Out-of-pocket health costs have skyrocketed compared with all other prices as measured by the Consumer Price Index, shows new analysis by The Australia Institute.
The analysis using ABS data shows that health costs have more than doubled the rise in CPI with a 24 per cent increase in health costs compared with 11 per cent increases for all prices—mainly caused by a 33 per cent increase in the cost of medical and hospital services.
- Nationally, out-of-pocket health costs have increased 24 per cent compared with 11 per cent increase for all prices.
- Adelaide’s out-of-pocket health costs have increased 24 per cent compared with 11 per cent increases for all prices.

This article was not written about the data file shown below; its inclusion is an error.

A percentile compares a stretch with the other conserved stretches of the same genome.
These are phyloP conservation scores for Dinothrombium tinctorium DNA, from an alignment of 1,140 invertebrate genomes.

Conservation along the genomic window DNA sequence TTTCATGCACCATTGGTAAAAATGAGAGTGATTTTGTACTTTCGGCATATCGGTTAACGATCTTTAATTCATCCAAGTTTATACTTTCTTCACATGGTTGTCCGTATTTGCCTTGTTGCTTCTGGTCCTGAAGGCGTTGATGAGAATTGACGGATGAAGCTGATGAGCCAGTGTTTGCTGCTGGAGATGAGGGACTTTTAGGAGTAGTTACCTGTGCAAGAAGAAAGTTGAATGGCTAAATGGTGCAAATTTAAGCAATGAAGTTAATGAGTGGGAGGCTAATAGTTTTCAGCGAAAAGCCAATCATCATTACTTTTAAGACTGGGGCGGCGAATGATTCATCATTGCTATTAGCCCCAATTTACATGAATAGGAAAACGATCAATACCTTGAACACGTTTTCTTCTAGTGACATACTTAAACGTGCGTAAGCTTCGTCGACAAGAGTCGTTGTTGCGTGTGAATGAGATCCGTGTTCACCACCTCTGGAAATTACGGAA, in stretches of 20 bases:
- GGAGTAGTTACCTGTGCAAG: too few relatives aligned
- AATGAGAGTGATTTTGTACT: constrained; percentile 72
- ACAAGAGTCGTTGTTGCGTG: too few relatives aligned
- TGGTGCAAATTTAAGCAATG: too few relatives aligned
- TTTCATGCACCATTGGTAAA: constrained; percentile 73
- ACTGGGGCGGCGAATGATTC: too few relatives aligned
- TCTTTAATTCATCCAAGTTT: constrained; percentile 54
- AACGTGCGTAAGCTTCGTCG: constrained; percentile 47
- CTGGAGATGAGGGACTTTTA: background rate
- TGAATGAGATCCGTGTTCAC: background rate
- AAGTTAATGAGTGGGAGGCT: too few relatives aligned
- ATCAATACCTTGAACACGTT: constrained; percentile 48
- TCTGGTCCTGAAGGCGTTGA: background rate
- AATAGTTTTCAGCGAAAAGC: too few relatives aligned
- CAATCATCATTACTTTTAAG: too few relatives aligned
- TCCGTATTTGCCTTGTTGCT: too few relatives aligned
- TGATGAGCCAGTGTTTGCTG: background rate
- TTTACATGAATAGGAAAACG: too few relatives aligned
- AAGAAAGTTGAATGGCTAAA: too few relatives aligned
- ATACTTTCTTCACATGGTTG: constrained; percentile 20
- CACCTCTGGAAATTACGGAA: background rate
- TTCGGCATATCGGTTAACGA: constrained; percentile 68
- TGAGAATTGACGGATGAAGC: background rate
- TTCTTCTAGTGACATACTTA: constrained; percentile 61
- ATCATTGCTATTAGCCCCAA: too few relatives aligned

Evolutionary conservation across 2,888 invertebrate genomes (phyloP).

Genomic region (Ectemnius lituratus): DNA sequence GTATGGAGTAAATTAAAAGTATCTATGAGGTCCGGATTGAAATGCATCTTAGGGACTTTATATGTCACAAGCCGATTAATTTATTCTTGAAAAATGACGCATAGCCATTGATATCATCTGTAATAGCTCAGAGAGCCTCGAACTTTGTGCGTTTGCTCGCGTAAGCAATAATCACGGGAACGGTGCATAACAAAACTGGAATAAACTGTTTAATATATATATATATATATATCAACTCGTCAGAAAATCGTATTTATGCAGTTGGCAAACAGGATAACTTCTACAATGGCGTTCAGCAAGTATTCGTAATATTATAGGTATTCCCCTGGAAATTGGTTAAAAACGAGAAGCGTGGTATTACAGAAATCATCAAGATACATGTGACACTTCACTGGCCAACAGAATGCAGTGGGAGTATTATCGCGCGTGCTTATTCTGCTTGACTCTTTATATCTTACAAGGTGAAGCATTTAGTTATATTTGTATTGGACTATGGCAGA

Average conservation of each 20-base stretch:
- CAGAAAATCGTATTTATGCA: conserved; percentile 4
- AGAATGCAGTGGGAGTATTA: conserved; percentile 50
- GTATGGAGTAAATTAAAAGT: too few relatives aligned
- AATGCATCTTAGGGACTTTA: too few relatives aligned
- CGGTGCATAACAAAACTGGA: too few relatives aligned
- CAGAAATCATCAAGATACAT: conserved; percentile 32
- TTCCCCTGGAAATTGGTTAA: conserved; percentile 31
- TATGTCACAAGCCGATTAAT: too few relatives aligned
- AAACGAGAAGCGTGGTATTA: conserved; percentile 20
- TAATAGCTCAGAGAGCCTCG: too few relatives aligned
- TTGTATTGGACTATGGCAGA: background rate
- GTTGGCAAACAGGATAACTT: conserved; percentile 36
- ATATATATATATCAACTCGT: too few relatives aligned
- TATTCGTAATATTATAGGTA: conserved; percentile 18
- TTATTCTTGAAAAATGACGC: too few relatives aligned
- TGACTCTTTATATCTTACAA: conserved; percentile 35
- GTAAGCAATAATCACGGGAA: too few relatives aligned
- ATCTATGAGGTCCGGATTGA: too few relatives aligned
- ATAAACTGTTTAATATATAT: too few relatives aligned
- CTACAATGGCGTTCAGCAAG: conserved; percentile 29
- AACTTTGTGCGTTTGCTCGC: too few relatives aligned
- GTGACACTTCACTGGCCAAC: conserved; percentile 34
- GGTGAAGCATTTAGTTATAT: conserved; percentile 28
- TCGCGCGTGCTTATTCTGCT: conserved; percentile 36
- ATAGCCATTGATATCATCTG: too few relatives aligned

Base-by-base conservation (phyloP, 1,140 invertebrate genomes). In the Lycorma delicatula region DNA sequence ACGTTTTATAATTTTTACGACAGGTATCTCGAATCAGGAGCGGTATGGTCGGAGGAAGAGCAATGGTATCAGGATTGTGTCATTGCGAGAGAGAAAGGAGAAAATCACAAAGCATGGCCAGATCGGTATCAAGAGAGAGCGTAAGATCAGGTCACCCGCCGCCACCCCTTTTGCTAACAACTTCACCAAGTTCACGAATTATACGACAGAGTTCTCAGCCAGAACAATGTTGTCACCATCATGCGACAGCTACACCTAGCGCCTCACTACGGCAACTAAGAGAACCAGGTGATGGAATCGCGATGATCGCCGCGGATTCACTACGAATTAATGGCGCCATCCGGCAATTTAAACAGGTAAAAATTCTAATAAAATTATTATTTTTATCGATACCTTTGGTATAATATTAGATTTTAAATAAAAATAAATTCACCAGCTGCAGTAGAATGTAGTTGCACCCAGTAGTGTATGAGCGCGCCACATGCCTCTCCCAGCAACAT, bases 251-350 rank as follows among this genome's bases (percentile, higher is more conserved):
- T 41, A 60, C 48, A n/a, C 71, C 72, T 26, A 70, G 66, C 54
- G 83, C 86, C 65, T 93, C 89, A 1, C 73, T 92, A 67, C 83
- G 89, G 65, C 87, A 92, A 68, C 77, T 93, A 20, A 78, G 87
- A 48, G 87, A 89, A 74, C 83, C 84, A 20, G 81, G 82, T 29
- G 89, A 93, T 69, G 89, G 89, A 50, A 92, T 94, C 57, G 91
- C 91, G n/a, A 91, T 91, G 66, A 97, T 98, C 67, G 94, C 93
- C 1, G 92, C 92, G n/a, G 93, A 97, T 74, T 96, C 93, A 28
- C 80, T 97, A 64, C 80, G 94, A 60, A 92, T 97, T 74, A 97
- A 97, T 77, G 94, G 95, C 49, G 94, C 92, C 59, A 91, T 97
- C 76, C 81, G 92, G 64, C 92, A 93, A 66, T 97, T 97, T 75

- Hobart’s out-of-pocket health costs have increased 27 per cent compared with 12 per cent increases for all prices.
- Increased out-of-pocket costs were mainly caused by increases in medical and hospital services.
“Our analysis clearly shows that out-of-pocket health costs have soared compared with other prices, placing undue pressure on people when they are at their most vulnerable,” says David Richardson, Senior Research Fellow at the Australia Institute.
“With health costs being a major issue in the present election campaign, it is important that all parties consider policies that can ease the pressure caused by rising out-of-pocket health costs.”